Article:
As best seen in FIG. 3, the discharge member 18 can be provided with a diffusion block 40 located in the internal passageway 22. This block 40 functions to create turbulence in the liquid flow and to cause cavitation of the water or other liquid passing through the internal passageway 22. The creation of the turbulence by breaking of the flow of the water stream will tend to reduce the force of the stream discharging through the distal end 34 of the second portion 28 of the discharge member 18.
As best seen in FIG. 3, a down-flow side of the diffusion block 40 is provided with a ramp surface 42 which smoothly merges with the inwardly facing surface 24 of the member. The block 40 can have a generally rectangular cross-section in a plane normal to the intended direction of fluid flow. It has been found that, by so structuring the block 40 and by positioning the block 40 substantially diametrically opposite the center of the bead 36 (as seen in FIG. 2), best redirection and diffusion of the water stream can be accomplished.
The discharge member 18 can be structured in an additional manner in order to further facilitate diffusion. The cross-sectional area of the internal passageway 22 as it exits at the distal end 34 of the second portion 28 of the discharge member 18 can be made greater than the cross-sectional area at the inlet end 44 of the first portion 26 of the member 18. As the cross-sectional area of the passageway 22 expands, the water or other liquid passing through the internal passageway 22 will tend to further diffuse and decrease in velocity.
The discharge member 18 can be mounted to a spout 12 of the hydrant 10 by means of a swivel 46. The member 18 can have an outer diameter at its inlet end 44 similar to the inside diameter of the swivel 46 so that the member 18 can be received therewithin. The portion of the discharge member 18 received within the swivel 46 can be provided with an annular recess 48 in its outer surface. Similarly, an annular recess 50 can be provided in the inwardly facing surface of the swivel 46 so as to register with the recess 48 in the member 18. An aperture 52 extending radially through the swivel 46 and communicating with the annular recess 50 formed therein can be provided for insertion of a multiplicity of bearings 54 into the registered recesses 48, 50. Insertion of a sufficient number of bearings 54 will preclude axial withdrawal of the discharge member 18 from the swivel 46 even when fluid pressure to which the assembly is exposed is high. A set screw type element 56 can be threaded into the aperture 52 through which the bearings 54 are inserted in order to preclude their inadvertent removal.
The swivel 46 can be provided, along a portion of its internal axial length with threads 58 for mating. These threads 58 would, of course, be given a pitch so that they could readily mate with conventional threading on spouts 12 of fire main hydrants 10.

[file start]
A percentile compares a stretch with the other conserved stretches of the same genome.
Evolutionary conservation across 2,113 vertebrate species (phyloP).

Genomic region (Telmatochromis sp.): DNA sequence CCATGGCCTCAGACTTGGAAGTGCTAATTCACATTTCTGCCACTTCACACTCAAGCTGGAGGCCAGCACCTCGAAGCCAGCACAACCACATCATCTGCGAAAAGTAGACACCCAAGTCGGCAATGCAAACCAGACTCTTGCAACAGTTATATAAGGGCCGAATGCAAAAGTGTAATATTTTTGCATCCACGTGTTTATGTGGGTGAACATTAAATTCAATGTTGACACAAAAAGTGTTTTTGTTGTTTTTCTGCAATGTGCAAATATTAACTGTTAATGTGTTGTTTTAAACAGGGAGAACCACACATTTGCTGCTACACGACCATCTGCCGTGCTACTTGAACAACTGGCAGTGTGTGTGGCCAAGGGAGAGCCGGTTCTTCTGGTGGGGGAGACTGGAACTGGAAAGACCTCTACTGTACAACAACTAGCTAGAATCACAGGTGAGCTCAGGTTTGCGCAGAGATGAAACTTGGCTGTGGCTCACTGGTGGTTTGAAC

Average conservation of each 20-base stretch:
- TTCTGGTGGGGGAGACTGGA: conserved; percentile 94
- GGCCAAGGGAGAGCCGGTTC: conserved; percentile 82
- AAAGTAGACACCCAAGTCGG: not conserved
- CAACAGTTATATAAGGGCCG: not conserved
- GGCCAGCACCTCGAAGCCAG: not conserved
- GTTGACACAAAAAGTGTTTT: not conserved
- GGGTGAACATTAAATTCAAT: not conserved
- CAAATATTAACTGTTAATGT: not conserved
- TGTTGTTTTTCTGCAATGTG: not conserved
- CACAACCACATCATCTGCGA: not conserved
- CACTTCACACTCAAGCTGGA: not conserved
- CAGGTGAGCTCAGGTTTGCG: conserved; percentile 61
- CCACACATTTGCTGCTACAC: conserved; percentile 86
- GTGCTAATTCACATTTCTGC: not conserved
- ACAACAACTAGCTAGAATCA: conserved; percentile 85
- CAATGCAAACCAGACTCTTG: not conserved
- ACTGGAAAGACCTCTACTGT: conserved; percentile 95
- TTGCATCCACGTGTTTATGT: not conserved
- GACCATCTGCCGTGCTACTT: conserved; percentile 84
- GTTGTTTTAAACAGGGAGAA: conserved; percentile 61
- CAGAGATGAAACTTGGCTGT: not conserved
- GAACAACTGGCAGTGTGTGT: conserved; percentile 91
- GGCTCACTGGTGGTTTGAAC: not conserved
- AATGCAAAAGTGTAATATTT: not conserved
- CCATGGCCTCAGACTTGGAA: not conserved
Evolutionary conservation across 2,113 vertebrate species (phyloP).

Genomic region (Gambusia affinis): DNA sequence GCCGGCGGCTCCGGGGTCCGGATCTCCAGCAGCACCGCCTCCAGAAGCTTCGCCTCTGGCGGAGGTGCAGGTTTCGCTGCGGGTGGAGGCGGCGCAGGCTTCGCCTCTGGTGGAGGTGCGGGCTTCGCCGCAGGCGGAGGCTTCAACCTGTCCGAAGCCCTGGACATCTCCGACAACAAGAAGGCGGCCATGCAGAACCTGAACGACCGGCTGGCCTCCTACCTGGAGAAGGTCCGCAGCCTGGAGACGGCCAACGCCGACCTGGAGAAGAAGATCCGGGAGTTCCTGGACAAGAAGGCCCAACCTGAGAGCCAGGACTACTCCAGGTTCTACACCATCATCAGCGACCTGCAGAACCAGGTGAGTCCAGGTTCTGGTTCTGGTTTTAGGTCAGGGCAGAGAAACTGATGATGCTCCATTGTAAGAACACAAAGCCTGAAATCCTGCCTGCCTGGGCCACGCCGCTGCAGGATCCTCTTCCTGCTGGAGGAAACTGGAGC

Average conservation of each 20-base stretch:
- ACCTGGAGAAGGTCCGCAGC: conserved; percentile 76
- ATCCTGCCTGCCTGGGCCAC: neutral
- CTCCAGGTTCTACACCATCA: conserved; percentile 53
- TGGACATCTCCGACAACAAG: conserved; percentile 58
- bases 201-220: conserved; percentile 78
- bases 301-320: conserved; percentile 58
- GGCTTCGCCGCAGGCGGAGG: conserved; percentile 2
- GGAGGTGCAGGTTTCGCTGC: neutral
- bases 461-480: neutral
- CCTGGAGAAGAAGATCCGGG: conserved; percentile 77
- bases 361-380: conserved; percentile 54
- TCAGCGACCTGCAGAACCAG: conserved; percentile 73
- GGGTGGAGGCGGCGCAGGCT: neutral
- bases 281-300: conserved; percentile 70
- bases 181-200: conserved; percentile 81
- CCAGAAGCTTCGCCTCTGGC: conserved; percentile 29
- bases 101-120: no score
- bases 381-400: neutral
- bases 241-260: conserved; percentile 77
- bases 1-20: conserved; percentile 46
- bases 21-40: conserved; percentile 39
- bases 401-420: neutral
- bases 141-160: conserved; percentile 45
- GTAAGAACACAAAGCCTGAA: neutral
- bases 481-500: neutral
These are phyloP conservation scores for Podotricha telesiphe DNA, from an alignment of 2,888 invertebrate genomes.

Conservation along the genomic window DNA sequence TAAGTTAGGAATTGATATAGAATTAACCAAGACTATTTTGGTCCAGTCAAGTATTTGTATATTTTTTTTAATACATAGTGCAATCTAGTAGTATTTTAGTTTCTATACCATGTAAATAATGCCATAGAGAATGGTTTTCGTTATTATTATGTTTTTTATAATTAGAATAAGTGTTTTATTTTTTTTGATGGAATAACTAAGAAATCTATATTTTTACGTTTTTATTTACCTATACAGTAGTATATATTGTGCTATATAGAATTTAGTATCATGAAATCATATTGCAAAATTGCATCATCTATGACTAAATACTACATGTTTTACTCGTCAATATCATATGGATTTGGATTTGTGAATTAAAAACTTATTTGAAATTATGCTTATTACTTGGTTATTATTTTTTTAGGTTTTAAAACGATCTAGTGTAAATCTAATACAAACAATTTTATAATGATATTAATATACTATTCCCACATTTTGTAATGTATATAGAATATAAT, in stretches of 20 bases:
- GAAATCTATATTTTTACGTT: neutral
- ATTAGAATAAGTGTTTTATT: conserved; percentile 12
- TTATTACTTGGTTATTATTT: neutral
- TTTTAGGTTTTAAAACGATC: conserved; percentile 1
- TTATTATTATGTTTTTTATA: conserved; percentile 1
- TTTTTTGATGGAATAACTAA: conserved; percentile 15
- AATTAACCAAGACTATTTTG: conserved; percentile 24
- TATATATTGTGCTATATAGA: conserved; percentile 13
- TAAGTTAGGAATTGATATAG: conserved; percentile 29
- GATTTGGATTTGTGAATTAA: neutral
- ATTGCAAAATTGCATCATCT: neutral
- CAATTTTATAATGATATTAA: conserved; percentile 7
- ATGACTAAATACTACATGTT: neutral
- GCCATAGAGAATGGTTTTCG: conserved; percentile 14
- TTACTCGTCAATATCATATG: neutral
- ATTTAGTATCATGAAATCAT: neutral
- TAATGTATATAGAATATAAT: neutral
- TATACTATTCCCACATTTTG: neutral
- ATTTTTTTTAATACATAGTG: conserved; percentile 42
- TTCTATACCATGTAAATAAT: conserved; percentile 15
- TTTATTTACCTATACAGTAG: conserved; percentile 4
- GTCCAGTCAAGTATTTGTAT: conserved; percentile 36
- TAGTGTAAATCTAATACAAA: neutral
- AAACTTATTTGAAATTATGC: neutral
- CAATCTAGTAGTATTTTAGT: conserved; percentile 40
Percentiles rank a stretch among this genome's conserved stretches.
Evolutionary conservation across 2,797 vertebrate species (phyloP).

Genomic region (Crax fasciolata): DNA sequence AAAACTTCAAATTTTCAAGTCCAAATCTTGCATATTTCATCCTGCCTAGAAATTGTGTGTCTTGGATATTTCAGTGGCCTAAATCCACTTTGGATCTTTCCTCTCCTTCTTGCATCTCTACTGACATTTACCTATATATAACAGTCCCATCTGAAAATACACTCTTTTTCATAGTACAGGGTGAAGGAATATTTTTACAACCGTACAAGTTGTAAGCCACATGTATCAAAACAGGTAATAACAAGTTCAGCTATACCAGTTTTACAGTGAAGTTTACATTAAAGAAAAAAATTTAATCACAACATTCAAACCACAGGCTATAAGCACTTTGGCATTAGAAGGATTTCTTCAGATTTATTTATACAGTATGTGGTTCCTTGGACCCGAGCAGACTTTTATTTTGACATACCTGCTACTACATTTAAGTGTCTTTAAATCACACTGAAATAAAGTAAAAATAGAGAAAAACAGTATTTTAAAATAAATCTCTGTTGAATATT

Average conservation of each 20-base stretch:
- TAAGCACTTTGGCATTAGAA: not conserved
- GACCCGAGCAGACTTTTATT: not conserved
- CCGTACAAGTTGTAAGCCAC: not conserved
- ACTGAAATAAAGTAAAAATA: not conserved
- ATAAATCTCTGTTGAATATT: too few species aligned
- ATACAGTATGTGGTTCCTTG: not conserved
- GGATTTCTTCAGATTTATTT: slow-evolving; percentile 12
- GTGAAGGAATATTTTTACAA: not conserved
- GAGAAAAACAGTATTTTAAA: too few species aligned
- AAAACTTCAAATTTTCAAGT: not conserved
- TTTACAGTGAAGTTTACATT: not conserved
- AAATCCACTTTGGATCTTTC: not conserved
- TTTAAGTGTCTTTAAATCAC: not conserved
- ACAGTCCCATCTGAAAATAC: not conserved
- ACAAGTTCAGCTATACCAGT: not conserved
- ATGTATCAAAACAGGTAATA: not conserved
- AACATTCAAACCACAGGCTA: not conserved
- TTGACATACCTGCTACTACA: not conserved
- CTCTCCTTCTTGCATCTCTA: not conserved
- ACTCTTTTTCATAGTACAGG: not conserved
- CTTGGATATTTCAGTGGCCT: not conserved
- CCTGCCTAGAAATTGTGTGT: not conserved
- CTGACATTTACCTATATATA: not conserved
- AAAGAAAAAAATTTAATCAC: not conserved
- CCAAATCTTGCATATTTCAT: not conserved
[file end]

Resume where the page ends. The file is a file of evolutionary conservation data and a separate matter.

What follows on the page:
A gasket 60 can be provided within the central opening through the swivel 46 to axially engage the inlet end 44 of the discharge member 18. The outer periphery of the gasket 60 would sealingly engage the inner surface of the swivel 46 in order to preclude leakage of the liquid through the interface between the member 18 and the swivel 46.
When it is necessary to flush a hydrant 10, a spout cover 14 can be removed and a hydrant flushing device 16 in accordance with the present application be attached in its place. The swivel 46 of such a device 16 can be threaded onto the spout 12 until the swivel 46 is tightly secured thereto. A plurality of manually graspable lugs 62 can be attached to the swivel 46 for this purpose. As seen in FIGS. 1 and 2, two of such lugs 62 extend radially outwardly from the swivel 46 at 180° from one another.
The discharge member 18 can be rotated within the swivel 46 and about the first axis 30 in order to select the direction in which water flushed will be deflected. When a valve controlling flow of water through the spout 12 is opened, water will pass into the internal passageway 22 defined by the discharge member 18, be diffused by the block 40, and will be redirected in a desired direction because of the divergence of the second axis 32 from the first axis 30 and the commensurate bend in the wall 20 of the member 18.
Numerous characteristics and advantages of the invention have been set forth in the foregoing description. It will be understood, of course, that this disclosure is, in many respects, only illustrative. Changes can be made in details, particularly in matters of shape, size, and arrangement of parts without exceeding the scope of the invention. The invention's scope is defined by the language in which the appended claims are expressed.
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|International Classification||B05B1/26, E03B9/02|
|Cooperative Classification||B05B1/267, E03B9/02|
|European Classification||B05B1/26A2, E03B9/02|
|Nov 24, 1982||AS||Assignment|
Owner name: SOUTH PARK CORPORATION, 1019 NORTH CONCORD, SOUTH
Free format text: ASSIGNMENT OF ASSIGNORS INTEREST.;ASSIGNOR:HINTZ, CURTIS M.;REEL/FRAME:004071/0526
Effective date: 19821123
|Apr 7, 1988||FPAY||Fee payment|
Year of fee payment: 4
|May 12, 1992||REMI||Maintenance fee reminder mailed|
|Oct 11, 1992||LAPS||Lapse for failure to pay maintenance fees|
|Dec 15, 1992||FP||Expired due to failure to pay maintenance fee|
Effective date: 19921011